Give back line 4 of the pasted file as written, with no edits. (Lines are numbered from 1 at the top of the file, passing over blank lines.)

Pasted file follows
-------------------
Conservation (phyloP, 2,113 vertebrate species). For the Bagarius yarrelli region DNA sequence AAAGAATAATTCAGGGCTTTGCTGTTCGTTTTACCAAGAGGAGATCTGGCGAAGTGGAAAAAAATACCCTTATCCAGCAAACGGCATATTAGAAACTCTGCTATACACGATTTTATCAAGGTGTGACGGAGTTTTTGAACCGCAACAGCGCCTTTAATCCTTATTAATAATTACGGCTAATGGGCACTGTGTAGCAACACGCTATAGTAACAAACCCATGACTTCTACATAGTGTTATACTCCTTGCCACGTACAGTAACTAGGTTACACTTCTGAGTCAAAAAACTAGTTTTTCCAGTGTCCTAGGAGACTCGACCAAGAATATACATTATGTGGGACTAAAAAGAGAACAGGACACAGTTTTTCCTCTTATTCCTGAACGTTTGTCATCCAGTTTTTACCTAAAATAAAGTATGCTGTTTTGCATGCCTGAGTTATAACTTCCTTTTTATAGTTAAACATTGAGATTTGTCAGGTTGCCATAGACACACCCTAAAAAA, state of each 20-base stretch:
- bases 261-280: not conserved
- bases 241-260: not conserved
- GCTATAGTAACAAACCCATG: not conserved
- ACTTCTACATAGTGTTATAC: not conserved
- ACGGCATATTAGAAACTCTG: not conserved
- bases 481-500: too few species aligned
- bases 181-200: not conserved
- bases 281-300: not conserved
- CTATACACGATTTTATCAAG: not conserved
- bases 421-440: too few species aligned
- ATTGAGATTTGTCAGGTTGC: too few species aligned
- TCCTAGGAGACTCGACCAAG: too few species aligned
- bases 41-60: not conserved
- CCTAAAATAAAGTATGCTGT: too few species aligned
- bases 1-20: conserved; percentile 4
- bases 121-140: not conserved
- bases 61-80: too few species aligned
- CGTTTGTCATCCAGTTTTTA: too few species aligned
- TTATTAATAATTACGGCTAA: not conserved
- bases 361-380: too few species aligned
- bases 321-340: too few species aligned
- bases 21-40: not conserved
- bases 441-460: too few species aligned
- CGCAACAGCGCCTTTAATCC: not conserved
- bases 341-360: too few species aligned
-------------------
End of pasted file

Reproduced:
- GCTATAGTAACAAACCCATG: not conserved